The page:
6. Don’t put too many spokespeople on a call with a reporter. Because confusion. It almost always should be one executive.

7. Don’t go into an announcement or feature story without customer references, and the right kind of customer references (for example, a Fortune 500 company if that is what the reporter’s beat or publication demands).

8. Don’t use long-winded presentations. Those are for analysts, not reporters.

9. Don’t constantly tell a reporter “that’s a great question,” or at least do so sparingly. It can come across as obsequious and, anyway, asking great questions is the reporter’s job.

10. Don’t misjudge your audience. For example, if you’re talking to the New York Times, you shouldn’t be overly technical. Remember that a reporter at that level is thinking at all times, “How is this information interesting and relevant to my mainstream readers?”

Simply avoiding the things that drive reporters crazy can have a surprisingly direct impact on your coverage.

Three Tools to Help Shape Your Twitter Strategy

By Katie Kerr
More so than any other social media platform, Twitter is designed to inform and spread breaking news. Businesses can use Twitter to share information on services, gather real-time market intelligence, and build relationships with customers, partners, and influencers.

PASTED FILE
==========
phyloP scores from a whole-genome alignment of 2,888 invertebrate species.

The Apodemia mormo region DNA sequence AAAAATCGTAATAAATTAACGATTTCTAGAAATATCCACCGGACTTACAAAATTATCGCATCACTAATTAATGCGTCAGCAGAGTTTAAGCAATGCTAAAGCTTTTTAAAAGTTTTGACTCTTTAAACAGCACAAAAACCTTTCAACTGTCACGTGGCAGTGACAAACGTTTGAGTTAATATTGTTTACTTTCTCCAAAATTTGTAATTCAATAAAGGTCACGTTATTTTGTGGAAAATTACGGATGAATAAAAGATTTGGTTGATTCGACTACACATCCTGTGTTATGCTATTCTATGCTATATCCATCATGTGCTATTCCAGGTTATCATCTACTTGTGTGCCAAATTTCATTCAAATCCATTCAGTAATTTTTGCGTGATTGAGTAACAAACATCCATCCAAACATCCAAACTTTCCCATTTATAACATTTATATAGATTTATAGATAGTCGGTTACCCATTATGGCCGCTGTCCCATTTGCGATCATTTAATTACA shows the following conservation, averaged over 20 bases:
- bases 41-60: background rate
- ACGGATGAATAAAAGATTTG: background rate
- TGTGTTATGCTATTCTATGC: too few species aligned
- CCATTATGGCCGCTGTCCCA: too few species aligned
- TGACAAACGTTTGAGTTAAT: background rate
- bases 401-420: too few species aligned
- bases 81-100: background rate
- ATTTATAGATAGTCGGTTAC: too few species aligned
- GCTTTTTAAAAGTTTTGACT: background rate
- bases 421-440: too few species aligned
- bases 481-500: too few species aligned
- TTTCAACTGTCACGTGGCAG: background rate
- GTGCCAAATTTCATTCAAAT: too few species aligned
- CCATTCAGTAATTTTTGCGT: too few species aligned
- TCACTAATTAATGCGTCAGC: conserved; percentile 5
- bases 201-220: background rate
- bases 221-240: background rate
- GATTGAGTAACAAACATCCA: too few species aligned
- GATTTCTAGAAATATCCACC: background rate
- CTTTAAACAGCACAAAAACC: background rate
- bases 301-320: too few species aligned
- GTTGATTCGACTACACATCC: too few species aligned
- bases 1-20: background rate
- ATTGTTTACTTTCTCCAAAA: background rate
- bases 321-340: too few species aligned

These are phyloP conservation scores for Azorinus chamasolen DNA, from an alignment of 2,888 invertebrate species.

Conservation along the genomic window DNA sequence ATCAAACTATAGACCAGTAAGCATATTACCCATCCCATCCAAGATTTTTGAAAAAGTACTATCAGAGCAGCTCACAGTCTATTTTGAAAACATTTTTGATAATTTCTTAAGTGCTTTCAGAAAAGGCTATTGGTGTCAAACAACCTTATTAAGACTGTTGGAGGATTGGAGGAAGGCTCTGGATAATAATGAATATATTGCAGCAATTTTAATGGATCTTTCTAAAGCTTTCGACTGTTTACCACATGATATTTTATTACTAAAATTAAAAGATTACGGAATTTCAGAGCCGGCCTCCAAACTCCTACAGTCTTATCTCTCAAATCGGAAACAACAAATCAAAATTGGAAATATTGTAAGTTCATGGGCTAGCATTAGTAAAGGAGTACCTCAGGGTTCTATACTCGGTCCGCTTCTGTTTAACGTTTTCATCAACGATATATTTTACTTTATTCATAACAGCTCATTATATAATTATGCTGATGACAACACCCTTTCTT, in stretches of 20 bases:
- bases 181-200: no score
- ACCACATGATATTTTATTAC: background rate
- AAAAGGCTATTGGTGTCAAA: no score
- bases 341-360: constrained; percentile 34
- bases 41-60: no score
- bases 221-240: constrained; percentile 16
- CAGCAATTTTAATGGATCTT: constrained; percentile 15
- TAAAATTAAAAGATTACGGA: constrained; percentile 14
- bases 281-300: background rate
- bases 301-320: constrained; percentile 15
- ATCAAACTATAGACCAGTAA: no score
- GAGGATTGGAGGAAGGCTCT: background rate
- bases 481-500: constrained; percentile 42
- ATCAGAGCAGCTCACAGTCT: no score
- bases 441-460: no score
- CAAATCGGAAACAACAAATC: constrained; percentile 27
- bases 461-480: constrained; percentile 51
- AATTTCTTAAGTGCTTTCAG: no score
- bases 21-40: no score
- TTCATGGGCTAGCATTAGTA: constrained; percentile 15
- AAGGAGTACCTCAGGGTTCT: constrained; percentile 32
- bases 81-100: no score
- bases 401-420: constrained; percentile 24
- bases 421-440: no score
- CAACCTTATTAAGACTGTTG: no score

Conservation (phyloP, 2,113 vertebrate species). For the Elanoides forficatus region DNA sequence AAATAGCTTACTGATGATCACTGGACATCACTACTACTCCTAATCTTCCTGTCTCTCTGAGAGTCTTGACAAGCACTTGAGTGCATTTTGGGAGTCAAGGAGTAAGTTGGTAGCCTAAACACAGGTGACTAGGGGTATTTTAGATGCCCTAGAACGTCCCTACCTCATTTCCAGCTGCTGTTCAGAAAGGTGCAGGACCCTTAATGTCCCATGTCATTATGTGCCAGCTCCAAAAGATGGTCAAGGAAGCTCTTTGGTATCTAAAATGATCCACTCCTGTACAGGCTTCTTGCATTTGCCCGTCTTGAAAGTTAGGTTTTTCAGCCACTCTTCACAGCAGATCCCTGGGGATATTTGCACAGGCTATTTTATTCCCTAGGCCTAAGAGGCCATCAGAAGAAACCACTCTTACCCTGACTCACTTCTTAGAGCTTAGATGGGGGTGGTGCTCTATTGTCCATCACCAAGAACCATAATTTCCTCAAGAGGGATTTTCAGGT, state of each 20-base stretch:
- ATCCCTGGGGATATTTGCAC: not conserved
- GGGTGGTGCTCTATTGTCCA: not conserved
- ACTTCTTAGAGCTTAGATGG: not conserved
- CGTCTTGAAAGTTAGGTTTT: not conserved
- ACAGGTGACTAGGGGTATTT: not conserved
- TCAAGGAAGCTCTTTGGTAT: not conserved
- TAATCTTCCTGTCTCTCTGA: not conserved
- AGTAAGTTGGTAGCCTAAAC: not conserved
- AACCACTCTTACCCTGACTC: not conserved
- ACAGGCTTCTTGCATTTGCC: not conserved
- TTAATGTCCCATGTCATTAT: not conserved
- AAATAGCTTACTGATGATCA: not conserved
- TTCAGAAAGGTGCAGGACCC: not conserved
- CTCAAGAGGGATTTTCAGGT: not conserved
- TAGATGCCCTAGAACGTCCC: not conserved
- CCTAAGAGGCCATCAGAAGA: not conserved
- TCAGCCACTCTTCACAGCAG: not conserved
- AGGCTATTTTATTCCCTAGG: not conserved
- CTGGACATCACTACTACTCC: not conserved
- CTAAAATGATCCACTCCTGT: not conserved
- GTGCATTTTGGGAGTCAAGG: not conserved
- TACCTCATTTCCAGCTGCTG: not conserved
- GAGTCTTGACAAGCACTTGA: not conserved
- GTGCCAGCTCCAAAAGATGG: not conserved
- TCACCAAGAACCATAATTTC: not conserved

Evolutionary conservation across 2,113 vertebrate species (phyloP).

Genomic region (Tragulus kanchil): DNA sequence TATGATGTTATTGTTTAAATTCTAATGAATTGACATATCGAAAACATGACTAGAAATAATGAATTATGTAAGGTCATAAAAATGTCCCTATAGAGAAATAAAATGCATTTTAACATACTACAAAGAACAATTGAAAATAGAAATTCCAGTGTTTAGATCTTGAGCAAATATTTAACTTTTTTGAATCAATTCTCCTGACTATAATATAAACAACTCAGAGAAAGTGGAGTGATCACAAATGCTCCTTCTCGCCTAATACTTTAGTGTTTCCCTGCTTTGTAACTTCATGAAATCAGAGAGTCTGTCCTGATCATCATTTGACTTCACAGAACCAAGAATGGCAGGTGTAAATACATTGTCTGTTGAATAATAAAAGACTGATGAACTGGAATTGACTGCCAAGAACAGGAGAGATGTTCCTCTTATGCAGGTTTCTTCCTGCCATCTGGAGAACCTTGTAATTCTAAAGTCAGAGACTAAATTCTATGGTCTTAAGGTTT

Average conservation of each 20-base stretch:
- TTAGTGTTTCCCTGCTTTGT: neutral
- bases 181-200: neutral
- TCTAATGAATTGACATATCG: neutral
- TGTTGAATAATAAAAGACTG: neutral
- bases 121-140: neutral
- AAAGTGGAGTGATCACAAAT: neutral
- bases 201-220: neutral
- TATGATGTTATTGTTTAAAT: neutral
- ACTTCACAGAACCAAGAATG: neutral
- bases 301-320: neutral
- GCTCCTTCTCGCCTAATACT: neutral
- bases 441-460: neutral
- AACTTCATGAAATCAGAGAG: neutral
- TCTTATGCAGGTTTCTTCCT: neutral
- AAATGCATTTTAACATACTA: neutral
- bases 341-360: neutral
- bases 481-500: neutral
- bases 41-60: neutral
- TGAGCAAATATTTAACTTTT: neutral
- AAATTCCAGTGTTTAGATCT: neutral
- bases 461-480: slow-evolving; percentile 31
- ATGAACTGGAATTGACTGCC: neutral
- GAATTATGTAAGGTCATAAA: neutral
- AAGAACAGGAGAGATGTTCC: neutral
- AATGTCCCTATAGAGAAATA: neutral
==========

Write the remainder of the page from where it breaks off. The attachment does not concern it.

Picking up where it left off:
Here are three essential tools to help start and guide your Twitter strategy.

Keyhole provides you with real-time tracking of hashtags, keywords, and URLs. This is especially useful for tracking conversations around a conference, or major company announcement like a product launch or funding announcement. Reports are easy to digest and break down trends by demographic, region, key influencers, and more. See some example screenshots below tracking for #BackToTheFuture.

You can also purchase historical data through Keyhole to gain insight on how topics trended in the past.
top posts

Twitter Analytics
Twitter has a complementary built-in analytics dashboard that can help you learn more about your audience and how tweets are resonating. The information provided can get quite granular – audience interests, audience gender, individual clicks on a hashtag within a tweet, impressions on a tweet, growth in overall Twitter followers, engagement rates, etc. Analytics are also available per an individual tweet, as you can see below.
tweet activity

Hootsuite is a free social media management tool that offers everything from queuing to analytics. While there are more advanced paid plans available that offer features such as custom URLs and enhanced reporting, for a company just beginning to lay the framework for its social media strategy the free plan works just fine.

One of the most valuable features offered in Hootsuite is the ability to queue content in advance. This allows you to guarantee a steady stream of content throughout the week that is targeted to peak user hours without you needing to draft and schedule the content in real-time. As you can see in the example below, content can be scheduled far in advance, and across multiple social media platforms.
last graphic

Getting to Know Your KF Team: Becca Krumholz

Where are you from?
I grew up in Burlington, Wisconsin a small town outside Milwaukee. It’s also known as Chocolate City, USA because of the large Nestle chocolate factory located right on the edge of town. Others know it as “Tony Romo’s hometown”.